This photograph of President Lyndon B. Johnson meeting in the Cabinet Room was taken by James P. Blair on April 28, 1966. President Johnson met that day with Civil Rights leaders, including Dr. Martin Luther King, Jr., and members of Congress and his Cabinet to discuss and sign his Special Message to the Congress Proposing Further Legislation To Strengthen Civil Rights. Johnson's Special Message called for the enactment of federal law prohibiting discrimination based on race, religion, or national origin. Johnson would go on to send a Special Message to Congress every year until the April 11, 1968 signing of the Civil Rights Act of 1968. Seated from left to right are: Andrew J. Biemiller of the AFL-CIO; Attorney General Nicholas deB. Katzenbach; Floyd B. McKissick, national director of the Congress of Racial Equality; Dr. King; Rep. Emanuel Celler of New York; President Johnson; Roy Wilkins, executive director of the NAACP; and Civil Rights and union labor leader A. Philip Randolph.
In this photograph first lady Lady Bird Johnson dines with actor Gene Kelly and photographer Edward Steichen at dinner during the White House Festival of the Arts. On June 14, 1965 over 300 guests attended the White House Festival of the Arts to honor contemporary American artistic achievement. 65 works of art borrowed from 39 museums across the country were displayed in the East Wing and Jacqueline Kennedy Garden. The 14 hour event also featured a variety of performances in the East Room and the South Lawn including Duke Ellington, the Robert Joffrey Ballet, and the Louisville Orchestra.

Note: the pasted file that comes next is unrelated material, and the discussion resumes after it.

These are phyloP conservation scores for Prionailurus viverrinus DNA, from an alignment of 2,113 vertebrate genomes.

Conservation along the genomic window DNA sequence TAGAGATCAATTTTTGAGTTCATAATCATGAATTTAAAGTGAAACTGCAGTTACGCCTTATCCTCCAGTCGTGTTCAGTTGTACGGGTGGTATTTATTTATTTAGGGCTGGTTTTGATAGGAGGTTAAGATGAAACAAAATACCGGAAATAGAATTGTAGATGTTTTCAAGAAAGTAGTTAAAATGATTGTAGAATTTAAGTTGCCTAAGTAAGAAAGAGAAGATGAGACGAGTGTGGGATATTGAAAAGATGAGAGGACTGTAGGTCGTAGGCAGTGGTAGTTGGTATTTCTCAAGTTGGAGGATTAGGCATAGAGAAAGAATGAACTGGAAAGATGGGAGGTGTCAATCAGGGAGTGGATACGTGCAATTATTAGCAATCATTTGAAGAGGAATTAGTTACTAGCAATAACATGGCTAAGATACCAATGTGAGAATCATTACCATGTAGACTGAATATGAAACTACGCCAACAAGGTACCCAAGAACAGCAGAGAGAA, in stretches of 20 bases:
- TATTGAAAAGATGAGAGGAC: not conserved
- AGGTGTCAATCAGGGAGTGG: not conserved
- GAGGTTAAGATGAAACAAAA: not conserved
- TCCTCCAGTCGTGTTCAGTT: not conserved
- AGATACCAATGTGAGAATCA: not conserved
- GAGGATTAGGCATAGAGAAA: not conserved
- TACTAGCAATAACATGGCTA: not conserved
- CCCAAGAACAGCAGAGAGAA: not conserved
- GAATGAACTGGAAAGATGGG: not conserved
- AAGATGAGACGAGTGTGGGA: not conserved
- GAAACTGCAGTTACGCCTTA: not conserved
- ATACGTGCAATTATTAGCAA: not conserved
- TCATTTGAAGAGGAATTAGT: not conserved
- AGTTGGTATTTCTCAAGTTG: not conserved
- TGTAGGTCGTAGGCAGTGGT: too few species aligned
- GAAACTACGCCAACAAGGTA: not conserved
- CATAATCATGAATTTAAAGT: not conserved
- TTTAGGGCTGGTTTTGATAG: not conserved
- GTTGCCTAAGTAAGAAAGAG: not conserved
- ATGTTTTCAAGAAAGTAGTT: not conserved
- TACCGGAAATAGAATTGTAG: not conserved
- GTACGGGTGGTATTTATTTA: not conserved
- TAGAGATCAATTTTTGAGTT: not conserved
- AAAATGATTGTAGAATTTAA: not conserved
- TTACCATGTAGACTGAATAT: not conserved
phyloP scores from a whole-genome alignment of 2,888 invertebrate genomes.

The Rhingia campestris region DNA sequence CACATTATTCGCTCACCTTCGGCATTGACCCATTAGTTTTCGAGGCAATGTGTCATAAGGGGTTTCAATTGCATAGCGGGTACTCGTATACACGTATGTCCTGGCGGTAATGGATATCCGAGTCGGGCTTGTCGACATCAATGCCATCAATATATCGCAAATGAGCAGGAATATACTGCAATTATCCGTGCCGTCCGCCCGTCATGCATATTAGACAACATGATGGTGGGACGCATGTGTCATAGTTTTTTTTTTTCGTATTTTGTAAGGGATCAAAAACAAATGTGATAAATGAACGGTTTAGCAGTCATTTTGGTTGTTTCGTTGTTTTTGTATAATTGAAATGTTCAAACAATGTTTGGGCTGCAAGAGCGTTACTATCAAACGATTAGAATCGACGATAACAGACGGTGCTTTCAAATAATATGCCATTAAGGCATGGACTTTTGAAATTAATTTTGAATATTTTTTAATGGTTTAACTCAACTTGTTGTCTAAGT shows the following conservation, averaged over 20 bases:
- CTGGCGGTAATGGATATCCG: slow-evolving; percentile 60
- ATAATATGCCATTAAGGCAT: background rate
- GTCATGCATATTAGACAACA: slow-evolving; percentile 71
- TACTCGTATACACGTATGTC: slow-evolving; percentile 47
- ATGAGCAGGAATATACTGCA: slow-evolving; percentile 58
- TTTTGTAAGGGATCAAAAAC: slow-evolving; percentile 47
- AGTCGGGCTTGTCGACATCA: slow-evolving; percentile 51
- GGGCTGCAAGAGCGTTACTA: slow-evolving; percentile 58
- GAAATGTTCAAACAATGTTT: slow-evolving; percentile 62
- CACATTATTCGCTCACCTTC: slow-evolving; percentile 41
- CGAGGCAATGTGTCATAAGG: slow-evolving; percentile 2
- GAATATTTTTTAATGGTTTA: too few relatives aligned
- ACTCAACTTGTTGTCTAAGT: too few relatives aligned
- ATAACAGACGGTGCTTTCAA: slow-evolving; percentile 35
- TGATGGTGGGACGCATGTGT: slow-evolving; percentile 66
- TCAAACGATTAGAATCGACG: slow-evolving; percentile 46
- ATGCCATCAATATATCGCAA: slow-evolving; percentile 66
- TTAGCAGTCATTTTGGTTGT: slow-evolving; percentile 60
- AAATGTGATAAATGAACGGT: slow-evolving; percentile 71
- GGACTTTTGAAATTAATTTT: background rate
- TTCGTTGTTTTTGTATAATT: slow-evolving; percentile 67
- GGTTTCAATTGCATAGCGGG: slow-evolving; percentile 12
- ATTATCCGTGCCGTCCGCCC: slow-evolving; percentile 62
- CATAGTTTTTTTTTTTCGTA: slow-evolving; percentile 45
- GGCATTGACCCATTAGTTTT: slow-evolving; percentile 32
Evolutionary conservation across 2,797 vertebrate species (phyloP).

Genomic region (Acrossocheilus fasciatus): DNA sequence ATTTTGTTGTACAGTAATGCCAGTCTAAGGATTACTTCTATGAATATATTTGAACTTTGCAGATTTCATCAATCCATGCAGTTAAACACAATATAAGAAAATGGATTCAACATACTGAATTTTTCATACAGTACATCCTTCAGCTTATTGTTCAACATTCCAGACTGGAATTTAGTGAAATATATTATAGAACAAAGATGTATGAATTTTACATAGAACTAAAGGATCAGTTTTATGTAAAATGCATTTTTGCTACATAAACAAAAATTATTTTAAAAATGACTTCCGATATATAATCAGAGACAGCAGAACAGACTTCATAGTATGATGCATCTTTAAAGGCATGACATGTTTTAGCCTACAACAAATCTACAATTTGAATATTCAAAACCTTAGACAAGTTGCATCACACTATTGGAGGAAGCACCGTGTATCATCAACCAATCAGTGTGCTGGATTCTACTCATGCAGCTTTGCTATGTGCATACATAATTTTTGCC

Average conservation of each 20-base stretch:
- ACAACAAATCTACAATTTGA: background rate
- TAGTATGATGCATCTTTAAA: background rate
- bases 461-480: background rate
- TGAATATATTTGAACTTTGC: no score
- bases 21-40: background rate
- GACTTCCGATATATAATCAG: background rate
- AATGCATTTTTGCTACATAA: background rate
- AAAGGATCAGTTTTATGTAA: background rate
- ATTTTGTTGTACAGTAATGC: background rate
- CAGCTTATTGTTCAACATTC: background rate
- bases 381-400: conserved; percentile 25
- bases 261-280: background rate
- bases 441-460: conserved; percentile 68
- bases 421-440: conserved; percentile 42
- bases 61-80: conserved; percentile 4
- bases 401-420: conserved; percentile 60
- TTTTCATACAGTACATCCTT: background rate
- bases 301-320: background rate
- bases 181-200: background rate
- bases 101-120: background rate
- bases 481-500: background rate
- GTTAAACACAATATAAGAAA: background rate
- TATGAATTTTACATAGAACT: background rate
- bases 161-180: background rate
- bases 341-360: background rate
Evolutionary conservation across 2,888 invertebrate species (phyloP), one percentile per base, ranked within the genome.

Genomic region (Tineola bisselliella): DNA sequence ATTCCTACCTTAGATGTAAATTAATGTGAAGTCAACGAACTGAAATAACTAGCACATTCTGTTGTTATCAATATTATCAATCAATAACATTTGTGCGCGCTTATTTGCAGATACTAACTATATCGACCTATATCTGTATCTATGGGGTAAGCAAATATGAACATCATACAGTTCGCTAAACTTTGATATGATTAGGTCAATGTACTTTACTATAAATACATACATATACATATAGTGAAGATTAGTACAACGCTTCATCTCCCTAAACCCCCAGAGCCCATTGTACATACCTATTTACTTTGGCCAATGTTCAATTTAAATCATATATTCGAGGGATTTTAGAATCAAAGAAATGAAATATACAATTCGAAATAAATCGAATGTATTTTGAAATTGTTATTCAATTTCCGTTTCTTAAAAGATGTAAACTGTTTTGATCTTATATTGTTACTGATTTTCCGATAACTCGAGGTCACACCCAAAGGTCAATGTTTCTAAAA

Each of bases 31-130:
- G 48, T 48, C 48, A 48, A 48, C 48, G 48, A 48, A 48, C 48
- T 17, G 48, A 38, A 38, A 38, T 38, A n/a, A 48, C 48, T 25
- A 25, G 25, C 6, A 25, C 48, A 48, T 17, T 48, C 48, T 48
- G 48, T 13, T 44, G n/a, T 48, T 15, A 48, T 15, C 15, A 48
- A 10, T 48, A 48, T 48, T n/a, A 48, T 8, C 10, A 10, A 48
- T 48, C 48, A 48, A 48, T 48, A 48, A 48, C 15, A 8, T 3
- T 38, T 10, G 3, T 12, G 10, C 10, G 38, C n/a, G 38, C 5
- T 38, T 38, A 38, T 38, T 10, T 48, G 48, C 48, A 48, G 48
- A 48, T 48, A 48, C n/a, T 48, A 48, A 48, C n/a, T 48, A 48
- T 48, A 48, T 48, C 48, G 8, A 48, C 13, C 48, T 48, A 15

This photograph by Joseph J. Scherschel shows scenes from President Lyndon B. Johnsons visit to NASAs Manned Spaceflight Center in Houston, Texas. The purpose of the visit was a speech to honor the crew of the Gemini 4 mission and Johnson nominated astronauts James McDivitt and Edward White for promotion to the rank of lieutenant colonel. The Gemini 4 mission spanned four days and 62 Earth orbits, and included the first American spacewalk. Here, Johnson is delivering his remarks.The Manned Spaceflight Center was established in 1961 where it served the Mission Control Center for NASAs spaceflight program and led the Gemini, Apollo, and Skylab missions. In 1973, it was renamed the Lyndon B. Johnson Space Center in honor of the former president whose home state was Texas. Today, the center continues to serve as Mission Control and leads NASAs International Space Station operations.
This photograph by Joseph J. Scherschel shows astronauts James McDivitt and Edward White and their families in the White House swimming pool. The McDivitt family is out of frame. They were invited to the White House following the successful Gemini 4 mission to space, which included 62 Earth orbits over four days and the first American spacewalk. The invitation followed their promotion by President Lyndon B. Johnson to the rank of lieutenant colonel the week before at an event at NASA's Manned Spaceflight Center in Houston, Texas, and the visit included an overnight stay at the White House. This pool was installed during the Franklin Roosevelt administration and was covered over during the Richard M. Nixon administration to create the Press Room.